The Important Need For Glyconutrient Supplements

4 Oct

“The art of healing comes from nature, not from the physician. Therefore the physician must start from nature, with an open mind.” – Paracelsus

There’s something many people in the sophisticated, developed world fail to realise: managing pain and suffering is not the same as treating health problems.  And yet, our ‘healthcare’ systems are flooded with people experiencing conditions that the medics make no pretense of attempting to cure.  Instead, medications and therapies are offered to mask physical symptoms.

Wellness does not come from pharmaceutical drugs.  It does not come from invasive surgeries or intense therapies.

Wellness comes from a body that has been given all of the substances it needs to function correctly.  And wellness starts at the smallest level; with our individual cells.  These are the key to our health.

Our cells require many things in order to function correctly:

  • 26 vitamins
  • 72 trace minerals
  • fatty acids
  • amino acids

All of these things must be supplied by the diet.

But there are other things that our cells need, and it is these I want to focus on today because of their grave importance.

These things are a group of 8 monosaccharides, that combine with protein strands to form glycoforms.  Glycoforms coat each individual cell in the body and exchange information.

They have many roles, including:

  • Preventing viruses by blocking entry to the cell
  • Holding on to enemy cells until immune system cells arrive to remove them
  • Allowing the cells to identify other cells, preventing attacks on friendly cells and tolerance of enemy cells
  • Support the structure of the cell
  • Allowing healthy cell growth
  • Assisting sperm with fertilisation

These glycoforms are, basically, allowing cells to work as they are designed to.

The problem is that only 2 of the 8 monosaccharides are provided from our diet; glucose and galactose (and most people are receiving too much glucose and not enough galactose).

Now, if you’re familiar with the topic of monosaccharides, you may have heard somewhere that the body can produce all eight of them.  And that’s strictly true, however, while the liver can produce them, that is an emergency function – not a long-term option.

Research and validation about the importance of monosaccharides and the need to supplement them has been growing since the 1980s, when these glycoforms were first discovered.

The MiT named glycomics as one of 10 emerging technologies that will change the world.  They said, “The reason for the excitement around glycomics is that sugars have a vital, albeit often overlooked, function in the body. In particular, sugars play a critical role in stabilizing and determining the function of proteins through a process called glycosylation, in which sugar units are attached to other molecules including newly made proteins.”

While pharmaceutical companies are investing millions of pounds attempting to develop a synthetic glycomic product, an all-natural health supplement has been developed, validated and patented.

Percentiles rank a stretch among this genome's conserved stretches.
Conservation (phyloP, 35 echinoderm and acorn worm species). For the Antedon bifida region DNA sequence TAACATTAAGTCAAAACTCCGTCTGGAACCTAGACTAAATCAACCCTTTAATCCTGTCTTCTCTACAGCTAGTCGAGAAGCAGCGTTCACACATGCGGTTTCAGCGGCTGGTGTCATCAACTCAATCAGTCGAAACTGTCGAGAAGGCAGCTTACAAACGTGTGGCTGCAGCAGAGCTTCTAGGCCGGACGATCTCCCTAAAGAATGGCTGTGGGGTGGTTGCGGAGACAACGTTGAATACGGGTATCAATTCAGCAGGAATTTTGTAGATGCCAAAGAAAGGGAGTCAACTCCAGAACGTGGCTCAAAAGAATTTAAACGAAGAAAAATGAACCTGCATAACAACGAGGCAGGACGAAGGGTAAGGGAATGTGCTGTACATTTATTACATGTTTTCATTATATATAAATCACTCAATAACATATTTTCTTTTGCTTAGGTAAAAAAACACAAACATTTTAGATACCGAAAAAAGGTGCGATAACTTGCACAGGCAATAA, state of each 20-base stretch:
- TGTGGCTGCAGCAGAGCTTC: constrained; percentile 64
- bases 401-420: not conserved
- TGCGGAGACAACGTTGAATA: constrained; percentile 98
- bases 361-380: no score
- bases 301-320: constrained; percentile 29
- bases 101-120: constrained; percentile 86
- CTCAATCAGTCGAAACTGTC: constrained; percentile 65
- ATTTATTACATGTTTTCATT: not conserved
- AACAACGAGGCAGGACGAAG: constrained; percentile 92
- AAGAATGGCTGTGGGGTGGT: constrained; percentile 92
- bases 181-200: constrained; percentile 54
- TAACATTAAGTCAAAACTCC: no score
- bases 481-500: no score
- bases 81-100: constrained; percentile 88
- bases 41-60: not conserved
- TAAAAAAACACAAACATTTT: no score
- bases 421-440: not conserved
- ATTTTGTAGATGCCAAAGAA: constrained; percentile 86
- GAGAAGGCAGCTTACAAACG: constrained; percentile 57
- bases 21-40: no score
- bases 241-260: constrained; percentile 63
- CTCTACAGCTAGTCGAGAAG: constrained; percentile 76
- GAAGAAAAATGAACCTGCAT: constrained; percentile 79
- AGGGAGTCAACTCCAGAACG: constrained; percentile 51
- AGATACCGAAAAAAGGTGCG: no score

It is this product that I personally use and recommend to all clients – not to treat any illnesses, but to give the body’s cells the tools they so desperately need to function correctly.  You can order this product at a great discount – with a 100% money back guarantee – here.

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Sports Nutrition: What To Eat When Before And After Exercise

1 Oct

A client told me recently, when I asked what exercise they did, that they longed to begin exercising but that they couldn’t.

Something was stopping them.

They didn’t know how to change their diet in response to, and how to fit food in around, their workouts.

I figured that this client couldn’t be the only person feeling that way.  And it’s no surprise.  We tend to make everything sport-related a little difficult, confusing, and complicated… everything from selecting the best pair of running trainers, to the correct whey protein, to the sports drink bottles is a little like working through a minefield.

Hopefully this blog post can explain what to eat, and when , before and after you exercise.  [If it doesn’t answer your questions, feel free to drop me a line and I’ll be happy to help.]

So, here goes…

Before Exercise

The Importance of Pre-Exercise Eating

Eating shortly before you exercise has several benefits, including:

  1. It helps to prevent hypoglycemia (low blood sugar) which interferes with exercise performance and causes symptoms including lightheadedness, needless fatigue, blurred vision and indecisiveness
  2. It helps settle your stomach, absorbs gastric juices and abates hunger
  3. It fuels your muscles by providing stored glycogen
  4. It gives you the peace of mind of knowing that your body is well fueled for the exercise

Pre-Exercise Foods

Remember that this is general advice, and some people will find that this advice does not suit their metabolisms.  However, as a general rule, the majority of people see good results when they eat 0.5g carbohydrates for every pound of their body weight, one hour before beginning moderately hard exercise, and 2g carbohydrates per pound of body weight four hours before.